“I—” he started, then stopped.  He cleared his throat and shifted on his feet.  “I—I don’t know what to say.”

“Tell me you love it,” said Debbie, excitedly.  “Tell me it is what you were hoping for.  Tell me it is just what you always wanted.”

Tim opened his mouth to speak and then closed it without saying anything.  He held up the clear plastic bag that was the package and examined the items contained within it.  “Are you sure this was… for me?” he asked her after a while.

“Yes,” she said.  “Why wouldn’t it be?”

“Well,” he answered, rubbing his free hand slowly against his shiny, cold skull, “for one thing, I am as bald as a cue ball, if you haven’t noticed.”

“I figured you could still… find a use for it,” she said. “I, um… I had thought about getting you a CD or a movie or something, but I didn’t know what you had.  Then I thought you might… well, maybe you can share them… with someone… or whatever.  I don’t know.”  She was looking straight down at the sidewalk as she talked.

“Well,” he said, still searching for words. “Maybe if I had hair to wash, I could use the shampoo.  Or the combs.  Or… um… Look.  It was very… thoughtful… of you to get me this.  I mean… wow… it’s really a surprise.”

“You don’t like it,” she said, her bright smile fading slightly as she clenched up her teeth.  “I’ve made you uncomfortable, I’m sorry.  It was… stupid… a terrible gift.  I – I just thought… I…”

Debbie turned and started to walk away quickly, heading back to her car that was parked on the street. 

Tim said, “Wait!” and she stopped, not looking at him.  “Do you want some coffee or something?” he asked.  “I was just about to make a pot.”

She turned around, her smile radiating through her golden hair, which was being blown against her face by the cold wind.  “I would… love some coffee,” she said. “If it isn’t any trouble, I mean.”

“No trouble at all,” he said.  Looking at the Perfect Hair Care and Accessories bag he had just been gifted, he added, “Maybe we’ll light this candle and see what soybeans smell like when they’re burned.”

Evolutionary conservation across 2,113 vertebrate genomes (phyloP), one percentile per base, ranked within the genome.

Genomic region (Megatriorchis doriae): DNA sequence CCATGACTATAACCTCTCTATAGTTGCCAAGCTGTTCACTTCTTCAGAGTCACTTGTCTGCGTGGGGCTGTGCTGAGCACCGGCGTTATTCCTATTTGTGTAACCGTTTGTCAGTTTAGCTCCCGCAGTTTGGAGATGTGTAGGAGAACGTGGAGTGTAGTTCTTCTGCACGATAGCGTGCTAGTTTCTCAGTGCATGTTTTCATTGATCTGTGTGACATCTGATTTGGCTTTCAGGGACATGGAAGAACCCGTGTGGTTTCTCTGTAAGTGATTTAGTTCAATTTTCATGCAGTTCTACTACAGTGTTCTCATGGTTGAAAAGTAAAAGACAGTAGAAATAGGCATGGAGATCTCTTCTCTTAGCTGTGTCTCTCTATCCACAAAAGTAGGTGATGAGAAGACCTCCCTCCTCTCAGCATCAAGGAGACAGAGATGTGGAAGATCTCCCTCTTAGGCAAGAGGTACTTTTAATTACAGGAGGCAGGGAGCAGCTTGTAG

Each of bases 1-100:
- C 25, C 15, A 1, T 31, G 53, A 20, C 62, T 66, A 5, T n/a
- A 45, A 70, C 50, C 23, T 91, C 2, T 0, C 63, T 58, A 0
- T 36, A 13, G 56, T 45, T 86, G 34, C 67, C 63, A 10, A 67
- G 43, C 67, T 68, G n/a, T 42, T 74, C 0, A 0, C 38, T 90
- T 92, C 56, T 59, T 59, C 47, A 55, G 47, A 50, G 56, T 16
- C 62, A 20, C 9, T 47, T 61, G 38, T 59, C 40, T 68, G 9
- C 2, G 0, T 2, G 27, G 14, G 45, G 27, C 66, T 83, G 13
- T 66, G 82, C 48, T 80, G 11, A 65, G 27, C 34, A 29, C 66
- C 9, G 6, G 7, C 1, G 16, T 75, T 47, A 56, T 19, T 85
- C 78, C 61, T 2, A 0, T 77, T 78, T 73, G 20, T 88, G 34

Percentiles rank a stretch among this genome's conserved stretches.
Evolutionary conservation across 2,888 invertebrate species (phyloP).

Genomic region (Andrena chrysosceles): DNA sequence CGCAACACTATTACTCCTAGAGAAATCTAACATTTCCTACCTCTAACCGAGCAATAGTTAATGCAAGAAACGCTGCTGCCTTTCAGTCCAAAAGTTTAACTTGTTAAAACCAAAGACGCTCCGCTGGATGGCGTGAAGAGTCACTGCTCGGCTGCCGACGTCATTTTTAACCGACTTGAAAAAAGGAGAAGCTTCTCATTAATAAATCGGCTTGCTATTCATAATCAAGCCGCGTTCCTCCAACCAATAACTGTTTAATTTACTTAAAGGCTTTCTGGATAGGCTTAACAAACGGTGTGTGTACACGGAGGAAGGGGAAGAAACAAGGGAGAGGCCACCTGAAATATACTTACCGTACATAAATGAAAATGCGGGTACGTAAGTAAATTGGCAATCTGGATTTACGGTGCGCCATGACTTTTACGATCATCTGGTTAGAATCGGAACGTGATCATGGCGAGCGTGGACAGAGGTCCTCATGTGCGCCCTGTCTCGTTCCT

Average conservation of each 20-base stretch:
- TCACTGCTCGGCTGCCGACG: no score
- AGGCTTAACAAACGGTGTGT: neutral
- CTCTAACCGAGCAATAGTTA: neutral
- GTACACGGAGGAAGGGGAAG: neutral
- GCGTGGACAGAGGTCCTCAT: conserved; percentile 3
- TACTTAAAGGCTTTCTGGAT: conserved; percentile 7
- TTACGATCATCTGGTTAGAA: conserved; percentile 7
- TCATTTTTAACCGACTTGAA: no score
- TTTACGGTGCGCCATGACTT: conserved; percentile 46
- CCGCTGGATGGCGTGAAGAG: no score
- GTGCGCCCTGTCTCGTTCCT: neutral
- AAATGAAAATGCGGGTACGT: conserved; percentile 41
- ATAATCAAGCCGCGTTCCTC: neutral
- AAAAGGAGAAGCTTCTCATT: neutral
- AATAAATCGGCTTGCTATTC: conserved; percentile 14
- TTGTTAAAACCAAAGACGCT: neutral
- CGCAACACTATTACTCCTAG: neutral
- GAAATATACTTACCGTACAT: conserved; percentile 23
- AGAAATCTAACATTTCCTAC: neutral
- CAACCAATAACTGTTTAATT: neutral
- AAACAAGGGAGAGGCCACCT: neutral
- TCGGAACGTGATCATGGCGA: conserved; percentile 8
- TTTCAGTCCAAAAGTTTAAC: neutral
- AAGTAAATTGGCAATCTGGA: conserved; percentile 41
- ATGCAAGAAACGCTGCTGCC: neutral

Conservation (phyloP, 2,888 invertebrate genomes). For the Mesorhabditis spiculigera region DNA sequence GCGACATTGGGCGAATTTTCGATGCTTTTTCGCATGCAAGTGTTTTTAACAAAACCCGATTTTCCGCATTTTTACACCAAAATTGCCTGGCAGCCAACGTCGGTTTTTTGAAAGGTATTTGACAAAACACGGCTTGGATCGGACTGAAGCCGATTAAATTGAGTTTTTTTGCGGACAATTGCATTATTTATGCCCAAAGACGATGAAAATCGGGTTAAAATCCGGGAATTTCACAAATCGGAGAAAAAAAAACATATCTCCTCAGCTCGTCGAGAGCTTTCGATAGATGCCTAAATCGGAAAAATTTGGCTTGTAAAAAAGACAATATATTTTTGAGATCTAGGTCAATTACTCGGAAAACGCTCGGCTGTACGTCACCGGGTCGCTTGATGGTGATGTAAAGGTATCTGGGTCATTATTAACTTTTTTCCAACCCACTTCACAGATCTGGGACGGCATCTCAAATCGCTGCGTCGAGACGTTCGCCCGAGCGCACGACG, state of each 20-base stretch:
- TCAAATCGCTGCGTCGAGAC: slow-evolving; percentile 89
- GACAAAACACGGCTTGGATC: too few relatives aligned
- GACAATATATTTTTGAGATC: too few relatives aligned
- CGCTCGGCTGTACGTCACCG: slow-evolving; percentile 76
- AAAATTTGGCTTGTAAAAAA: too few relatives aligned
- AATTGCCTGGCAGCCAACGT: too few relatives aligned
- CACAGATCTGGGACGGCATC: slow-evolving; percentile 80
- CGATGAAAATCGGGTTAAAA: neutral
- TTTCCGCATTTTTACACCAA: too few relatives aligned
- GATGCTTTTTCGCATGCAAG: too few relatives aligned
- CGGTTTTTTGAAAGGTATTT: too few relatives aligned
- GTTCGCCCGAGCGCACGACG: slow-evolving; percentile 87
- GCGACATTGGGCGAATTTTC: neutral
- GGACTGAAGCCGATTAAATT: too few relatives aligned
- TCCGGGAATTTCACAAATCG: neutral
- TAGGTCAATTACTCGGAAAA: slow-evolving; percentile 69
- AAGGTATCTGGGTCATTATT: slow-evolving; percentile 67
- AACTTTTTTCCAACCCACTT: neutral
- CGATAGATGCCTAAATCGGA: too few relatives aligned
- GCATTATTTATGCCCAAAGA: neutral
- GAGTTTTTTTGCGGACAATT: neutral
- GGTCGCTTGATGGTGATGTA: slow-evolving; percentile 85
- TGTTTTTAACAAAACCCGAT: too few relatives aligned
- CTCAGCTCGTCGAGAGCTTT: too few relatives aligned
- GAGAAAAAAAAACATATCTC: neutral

Debbie laughed and they walked toward the house, talking about all the different, weird things the world was doing with soybeans these days.  As they walked, Tim noticed the faint scent of strawberry-kiwi coming from Debbie’s hair and noticed for the first time the little pink combs that were placed perfectly in her golden tresses.

He opened the door and watched as Debbie walked through it, realizing that he had been terribly mistaken about the gift he had received that morning.  It was, quite possibly, the most wonderful gift he had ever received in his life.

 

3 Comments

  1. tamrey
    Dec 19, 2008

    What a beautiful twist to O’Henry’s “Gift of the Maji”. Nice details like the strawberry-kiwi shampoo brings a deeper dimension to this piece.

  2. Sandra
    Dec 22, 2008

    You are truly a hopeful romantic! Loved the story.

  3. virginia
    Dec 23, 2008

    I hope the sniffles and coughing are sounds of the past. From deep within my spirit I wish you, your wife, dog and children a Merry Christmas. This is such an emotional time of the year.

    I have failed to do more fixing on what I now call my short story.
    I took to heart and will find a way to make it fun. And when I am done sir, you will be the first to know.

    I loved your Christms story and could almost smell straberries Thank you for the story you wrote. It turned my day and life into a more enjoyable lovely experience. Your story was a gift no amount of money could buy.
    .